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Abbott’s Gambit: The 2013 Australian Federal Election

11. The Liberal Campaign in the 2013 Federal Election

Brian Loughnane

On Saturday 7 September 2013 the Liberal and National Coalition won a decisive majority, the Labor Party recorded its lowest primary vote in over 100 years and the Greens had their worst Senate vote in three elections. The Coalition’s success was driven by the support of the Australian people for our Plan to build a strong prosperous economy and a safe, secure Australia. It was the result of strong leadership by Tony Abbott, supported by his colleagues, and a clear strategy which was implemented with discipline and professionalism over two terms of parliament.

Under Tony Abbott’s leadership, in the past two elections, the Coalition won a net 31 seats from Labor and achieved a 6.2 per cent nationwide two-party-preferred swing. At the 2013 election the Coalition had swings towards it in every state and territory—ranging from 1.1 per cent in the Northern Territory to 9.4 per cent in Tasmania. At the electorate level, the Coalition won a majority of the primary vote in 51 seats.1 In contrast, Labor only won seven seats with a majority of the primary vote.

Table 1: Primary vote at 2007 and 2013 federal elections

Primary vote




















Source: Australian Electoral Commission.

Laying the foundations for victory

In simple terms, the seats which decided this election were those that did not swing to the Coalition in 2010. We laid the base in 2010 and built on it in 2013. The strategy which drove this momentum was built on a positive plan for Australia’s future and an experienced, stable team, led by Tony Abbott, who emerged over the four years prior to the election as the only true and authentic national leader. It was supplemented by strong local candidates, with good community credentials, who were supported and resourced by the Liberal and National parties.

The foundations for the Coalition’s success in 2013 were paradoxically set in our defeat in 2007 and the period immediately afterwards. The party’s ability to contain its losses in 2007 provided a strong base on which we could rebuild. This was due to the economic and social achievements and the competence and stability of the Howard Government. The party, although defeated, retained very important and salient strengths in the eyes of the community. This helped minimise our loss in 2007 and ensured we had a strong parliamentary platform on which to rebuild.

Table 2: Number of seats won by Labor and the Coalition at the 2007 and 2013 federal elections

Seats won




83 seats

55 seats


65 seats

90 seats

Source: Australian Electoral Commission.

Going into opposition, our expectation was that the new Rudd Government would operate in a manner not dissimilar to the Hawke and Keating governments. It quickly became clear this was not the case and that the Rudd Government was drifting and—as I explained in my National Press Club speech after the 2010 election2—quickly provided political opportunities for the Coalition. Despite the challenges, we achieved a remarkable result at the 2010 election for a first term opposition, resulting in the Coalition winning more seats than Labor, but a hung parliament.

After the 2010 election the Coalition went through the process of discussion with the Greens and independents because we believed securing a stable parliament was in the national interest. However, we did not expect that the crossbench was seriously considering supporting a minority Coalition government, and we were not prepared to concede key values and principles with which the Coalition is closely identified.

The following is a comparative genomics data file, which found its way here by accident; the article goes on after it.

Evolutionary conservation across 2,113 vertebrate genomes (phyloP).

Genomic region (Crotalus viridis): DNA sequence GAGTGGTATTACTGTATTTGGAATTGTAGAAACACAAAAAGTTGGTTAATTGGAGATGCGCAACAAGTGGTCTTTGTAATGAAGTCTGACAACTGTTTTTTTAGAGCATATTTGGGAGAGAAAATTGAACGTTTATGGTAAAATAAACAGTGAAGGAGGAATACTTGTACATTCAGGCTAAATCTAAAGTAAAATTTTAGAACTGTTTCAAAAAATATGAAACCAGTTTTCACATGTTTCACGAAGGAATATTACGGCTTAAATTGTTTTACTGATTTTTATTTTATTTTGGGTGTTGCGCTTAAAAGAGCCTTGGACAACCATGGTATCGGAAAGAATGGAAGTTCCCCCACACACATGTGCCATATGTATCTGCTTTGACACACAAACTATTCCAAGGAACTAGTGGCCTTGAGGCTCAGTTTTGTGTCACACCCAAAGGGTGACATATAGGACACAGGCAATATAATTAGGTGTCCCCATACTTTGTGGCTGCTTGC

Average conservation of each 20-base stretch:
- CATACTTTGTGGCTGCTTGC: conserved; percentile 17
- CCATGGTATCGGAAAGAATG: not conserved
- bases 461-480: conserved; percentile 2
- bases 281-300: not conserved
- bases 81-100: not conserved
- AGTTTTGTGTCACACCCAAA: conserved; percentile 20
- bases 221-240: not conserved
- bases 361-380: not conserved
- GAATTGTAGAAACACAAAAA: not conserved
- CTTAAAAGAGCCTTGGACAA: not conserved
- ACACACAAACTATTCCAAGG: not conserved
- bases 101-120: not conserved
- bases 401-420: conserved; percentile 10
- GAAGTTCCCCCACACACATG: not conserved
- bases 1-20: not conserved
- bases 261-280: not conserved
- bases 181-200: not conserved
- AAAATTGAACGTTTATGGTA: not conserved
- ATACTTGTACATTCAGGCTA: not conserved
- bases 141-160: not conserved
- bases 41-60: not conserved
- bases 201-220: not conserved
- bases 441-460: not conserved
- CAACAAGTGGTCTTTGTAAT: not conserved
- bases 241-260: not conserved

Labor’s politicking

Labor by contrast appeared willing to pay any price—and ultimately did. This was most obvious in the deal Labor signed with Bob Brown and the Greens. Labor did not need to do that deal and, if the party had any core integrity, it would not have. What would have happened if Labor had refused to enter a formal pact with the Greens? Does anyone seriously believe the Greens would have voted on the floor of the parliament to support an Abbott Coalition government? The deal with the Greens was a sign of Labor’s weakness, not of its strength, and it meant the Labor Government was unnecessarily compromised from the start.

The most apparent manifestation of this was in Labor’s decision to break its clear commitment to the Australian people not to introduce a carbon tax. Labor did not need to do this because the Greens ultimately would have continued to support them on the floor of the House. But Labor’s strategic weakness, coupled with its own internal ideological confusion, resulted in the unnecessary and poorly thought through carbon tax.

Many of the senior Labor figures during this period were clearly more skilled at politics than governing. A hung parliament therefore, at one level, played to their strengths. Julia Gillard was not a strong leader in the sense of having a vision for our country or even a clear policy agenda. But her strength was tactical. She was prime minister because she could command a majority of votes in the Labor caucus and a working majority on the floor of the House. She faced real and significant threats to both majorities. Almost all of the history of the Gillard period can be simply explained by the compromises and deals she needed to make to maintain her position. Her priority was survival today, rather than building a track record of achievement and ultimately a case for re-election. Practically nothing was off the agenda, resulting in policy confusion, significant maladministration and grubby unethical deals. Nothing was ever as it seemed and Australians came to believe they were never getting the full story from Labor.